As part of our recent project exploring women’s relationship with money, we heard from a female entrepreneur who expressed anxiety regarding what has become a rather popular means of securing capital — crowdfunding.

Shereen Faltas, founder and CEO of Awaken The Rebel in Venice, Calif., says she’s nervous to launch a campaign for her life-coaching business.

“It’s very strange to put yourself out there and say ‘Invest in me!’ or ‘Help me!’ or ‘I am doing something amazing, you should join in!'” she told us.

Faltas added of her hesitation: “I think what makes it awkward or a sticky subject is the fact that many people feel like if you’re asking for money then you are ‘taking’ something from them.”

Her decision to move forward with the campaign (regardless of her reservations) is a popular one — she is one of many enterprising individuals to pursue crowdfunding as an option. Sites such as Kickstarter, Indiegogo and GoFundMe are becoming increasingly popular options for raising money.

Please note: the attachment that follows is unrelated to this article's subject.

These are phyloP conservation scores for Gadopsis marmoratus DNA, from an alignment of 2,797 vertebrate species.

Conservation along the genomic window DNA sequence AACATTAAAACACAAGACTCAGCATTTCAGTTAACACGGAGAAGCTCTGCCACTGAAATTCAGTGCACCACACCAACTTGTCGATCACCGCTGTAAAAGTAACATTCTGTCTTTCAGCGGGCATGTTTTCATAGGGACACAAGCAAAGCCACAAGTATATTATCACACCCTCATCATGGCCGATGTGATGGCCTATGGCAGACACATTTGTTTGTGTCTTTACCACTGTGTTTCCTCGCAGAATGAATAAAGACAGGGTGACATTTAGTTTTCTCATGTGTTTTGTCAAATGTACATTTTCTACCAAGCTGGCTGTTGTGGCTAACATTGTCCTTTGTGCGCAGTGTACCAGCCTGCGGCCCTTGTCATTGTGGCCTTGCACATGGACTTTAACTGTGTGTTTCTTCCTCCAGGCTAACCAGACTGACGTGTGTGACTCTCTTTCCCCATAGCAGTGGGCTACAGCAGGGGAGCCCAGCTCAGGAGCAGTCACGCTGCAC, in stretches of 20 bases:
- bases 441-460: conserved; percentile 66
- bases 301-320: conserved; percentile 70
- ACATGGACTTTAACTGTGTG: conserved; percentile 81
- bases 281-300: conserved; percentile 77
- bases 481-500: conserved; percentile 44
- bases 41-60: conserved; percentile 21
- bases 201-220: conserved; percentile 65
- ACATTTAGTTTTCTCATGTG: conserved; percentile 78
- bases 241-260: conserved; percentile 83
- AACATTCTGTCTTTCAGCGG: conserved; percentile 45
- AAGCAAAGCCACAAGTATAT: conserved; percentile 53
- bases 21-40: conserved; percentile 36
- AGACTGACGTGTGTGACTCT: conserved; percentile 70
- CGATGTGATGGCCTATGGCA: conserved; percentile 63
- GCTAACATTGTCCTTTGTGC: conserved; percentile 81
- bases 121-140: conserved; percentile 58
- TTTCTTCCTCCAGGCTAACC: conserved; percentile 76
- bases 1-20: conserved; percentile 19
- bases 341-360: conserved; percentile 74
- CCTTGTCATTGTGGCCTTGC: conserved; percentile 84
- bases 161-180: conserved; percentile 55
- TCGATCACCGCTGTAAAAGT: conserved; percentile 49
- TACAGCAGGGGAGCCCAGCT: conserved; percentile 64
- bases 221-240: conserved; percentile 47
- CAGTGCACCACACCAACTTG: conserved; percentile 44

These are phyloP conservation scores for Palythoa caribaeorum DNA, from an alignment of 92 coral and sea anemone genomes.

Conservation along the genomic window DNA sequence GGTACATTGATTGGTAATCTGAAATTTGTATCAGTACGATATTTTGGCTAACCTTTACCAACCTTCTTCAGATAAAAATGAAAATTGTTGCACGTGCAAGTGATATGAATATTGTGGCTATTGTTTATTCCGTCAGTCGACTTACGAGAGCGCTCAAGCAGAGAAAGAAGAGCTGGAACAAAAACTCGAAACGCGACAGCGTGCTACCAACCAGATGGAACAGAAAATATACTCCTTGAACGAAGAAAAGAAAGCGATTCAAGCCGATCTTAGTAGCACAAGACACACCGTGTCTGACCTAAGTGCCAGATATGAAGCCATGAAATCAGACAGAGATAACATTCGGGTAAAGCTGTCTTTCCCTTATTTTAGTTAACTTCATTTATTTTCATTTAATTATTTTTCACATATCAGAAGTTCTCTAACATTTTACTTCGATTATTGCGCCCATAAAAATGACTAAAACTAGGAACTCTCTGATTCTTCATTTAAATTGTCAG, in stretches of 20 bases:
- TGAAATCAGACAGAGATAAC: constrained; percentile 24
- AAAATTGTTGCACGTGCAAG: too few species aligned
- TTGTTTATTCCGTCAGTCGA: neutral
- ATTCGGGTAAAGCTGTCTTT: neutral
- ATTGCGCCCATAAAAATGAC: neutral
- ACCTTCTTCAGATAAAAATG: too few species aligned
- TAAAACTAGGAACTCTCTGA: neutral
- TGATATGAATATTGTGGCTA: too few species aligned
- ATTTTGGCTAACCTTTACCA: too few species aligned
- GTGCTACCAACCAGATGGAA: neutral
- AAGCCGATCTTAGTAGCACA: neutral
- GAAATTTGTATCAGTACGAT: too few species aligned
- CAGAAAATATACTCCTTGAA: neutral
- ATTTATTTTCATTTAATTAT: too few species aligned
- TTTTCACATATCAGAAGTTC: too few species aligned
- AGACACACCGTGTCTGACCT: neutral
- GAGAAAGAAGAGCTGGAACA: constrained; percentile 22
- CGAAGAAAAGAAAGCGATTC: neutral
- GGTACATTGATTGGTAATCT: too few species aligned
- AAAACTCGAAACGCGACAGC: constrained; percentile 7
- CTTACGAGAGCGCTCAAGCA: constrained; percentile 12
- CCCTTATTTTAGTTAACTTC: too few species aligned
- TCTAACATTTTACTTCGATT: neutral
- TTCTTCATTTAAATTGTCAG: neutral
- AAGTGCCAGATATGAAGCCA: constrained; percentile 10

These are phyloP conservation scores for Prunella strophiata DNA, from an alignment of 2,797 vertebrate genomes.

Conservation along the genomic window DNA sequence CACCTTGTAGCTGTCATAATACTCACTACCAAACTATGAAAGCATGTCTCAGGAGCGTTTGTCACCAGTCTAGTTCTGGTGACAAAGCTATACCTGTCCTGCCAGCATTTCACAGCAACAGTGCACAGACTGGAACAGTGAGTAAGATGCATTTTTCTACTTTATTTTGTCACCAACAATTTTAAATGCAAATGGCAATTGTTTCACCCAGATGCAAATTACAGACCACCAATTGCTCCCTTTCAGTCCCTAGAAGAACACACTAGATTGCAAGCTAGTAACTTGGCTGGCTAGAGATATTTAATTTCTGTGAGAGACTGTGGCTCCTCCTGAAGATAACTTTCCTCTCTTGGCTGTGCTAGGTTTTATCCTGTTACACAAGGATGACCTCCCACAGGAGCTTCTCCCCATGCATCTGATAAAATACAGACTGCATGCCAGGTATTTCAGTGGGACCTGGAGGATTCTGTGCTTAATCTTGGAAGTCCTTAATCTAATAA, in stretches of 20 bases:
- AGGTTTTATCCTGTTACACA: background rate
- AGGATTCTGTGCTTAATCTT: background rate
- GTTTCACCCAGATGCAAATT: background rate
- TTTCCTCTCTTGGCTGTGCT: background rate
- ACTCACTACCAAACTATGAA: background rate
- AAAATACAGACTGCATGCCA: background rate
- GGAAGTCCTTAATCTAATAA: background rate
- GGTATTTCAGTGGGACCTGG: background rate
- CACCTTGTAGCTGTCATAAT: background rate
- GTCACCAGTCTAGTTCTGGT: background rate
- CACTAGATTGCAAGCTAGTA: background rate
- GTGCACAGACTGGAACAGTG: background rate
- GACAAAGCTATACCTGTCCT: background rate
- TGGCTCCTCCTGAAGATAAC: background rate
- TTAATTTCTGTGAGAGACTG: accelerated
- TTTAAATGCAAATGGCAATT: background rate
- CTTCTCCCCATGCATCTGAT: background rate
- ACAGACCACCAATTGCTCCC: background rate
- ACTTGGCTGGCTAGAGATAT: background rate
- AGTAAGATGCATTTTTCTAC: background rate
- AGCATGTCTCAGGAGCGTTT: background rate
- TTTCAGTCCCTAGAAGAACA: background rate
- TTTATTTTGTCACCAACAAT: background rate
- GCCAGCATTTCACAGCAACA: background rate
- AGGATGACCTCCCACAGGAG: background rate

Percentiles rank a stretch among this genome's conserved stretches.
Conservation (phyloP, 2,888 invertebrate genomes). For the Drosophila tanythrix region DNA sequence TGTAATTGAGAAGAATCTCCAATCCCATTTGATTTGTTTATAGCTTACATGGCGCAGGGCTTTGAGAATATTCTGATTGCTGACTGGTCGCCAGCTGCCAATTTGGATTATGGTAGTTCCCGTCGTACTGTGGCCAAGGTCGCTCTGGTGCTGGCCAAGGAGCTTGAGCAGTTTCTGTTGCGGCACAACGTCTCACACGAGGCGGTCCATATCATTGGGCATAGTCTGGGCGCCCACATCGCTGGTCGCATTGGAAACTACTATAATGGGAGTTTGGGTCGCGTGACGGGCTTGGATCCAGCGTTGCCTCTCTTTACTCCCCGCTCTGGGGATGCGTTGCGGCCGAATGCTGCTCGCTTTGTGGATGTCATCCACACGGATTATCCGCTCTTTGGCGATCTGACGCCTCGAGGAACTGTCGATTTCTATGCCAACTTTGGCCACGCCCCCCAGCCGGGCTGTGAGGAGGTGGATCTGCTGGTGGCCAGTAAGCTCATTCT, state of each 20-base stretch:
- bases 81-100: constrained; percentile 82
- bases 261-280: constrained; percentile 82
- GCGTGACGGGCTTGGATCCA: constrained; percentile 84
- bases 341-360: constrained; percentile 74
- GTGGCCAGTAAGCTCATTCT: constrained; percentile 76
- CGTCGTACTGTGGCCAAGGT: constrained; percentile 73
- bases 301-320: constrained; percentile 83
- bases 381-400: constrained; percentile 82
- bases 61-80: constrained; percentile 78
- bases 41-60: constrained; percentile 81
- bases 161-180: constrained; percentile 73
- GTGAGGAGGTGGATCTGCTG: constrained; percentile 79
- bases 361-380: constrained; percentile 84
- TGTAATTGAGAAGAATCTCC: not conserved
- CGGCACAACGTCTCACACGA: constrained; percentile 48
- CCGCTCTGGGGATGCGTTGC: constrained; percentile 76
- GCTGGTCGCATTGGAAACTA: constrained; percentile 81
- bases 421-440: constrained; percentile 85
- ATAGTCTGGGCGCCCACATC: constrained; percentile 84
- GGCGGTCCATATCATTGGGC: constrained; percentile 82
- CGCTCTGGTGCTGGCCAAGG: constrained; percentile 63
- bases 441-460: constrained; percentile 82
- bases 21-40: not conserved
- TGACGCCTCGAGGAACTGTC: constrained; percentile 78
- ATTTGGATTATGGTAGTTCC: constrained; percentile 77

The rules and regulations of crowdfunding are still being defined, but the sites aim to help entrepreneurs — especially members of marginalized groups — gain access to much-needed capital.

That is why some crowdfunding sites specifically cater to women. We recently spoke with Deborah Jackson of Plum Alley, a platform designed to connect women with the money they need for their businesses, projects and initiatives.

“Data shows that women’s projects and companies are underfunded and women still experience a much harder time raising funds than their male counterparts for comparable opportunities,” she said.

Jackson provided a few tips that nervous entrepreneurs like Faltas might want to implement to ensure that their crowdfunding campaign is a success:

  • Have a large network — and utilize it.
  • Create a clear marketing plan.
  • Convey goals and motivation in an articulate fashion.
  • Offer valuable and desirable rewards.

And as for Faltas, her tactic for overcoming her anxiety is quite simple — she is doing so by “realizing that, as an entrepreneur, [she] will go broke if [she doesn’t] overcome it.”

She continued, “[T]he truth is that I’d rather overcome this challenge and continue to help and coach people to living their highest calling and changing the world, than shrink and be comfortable.”

For all posts from this project, please click here.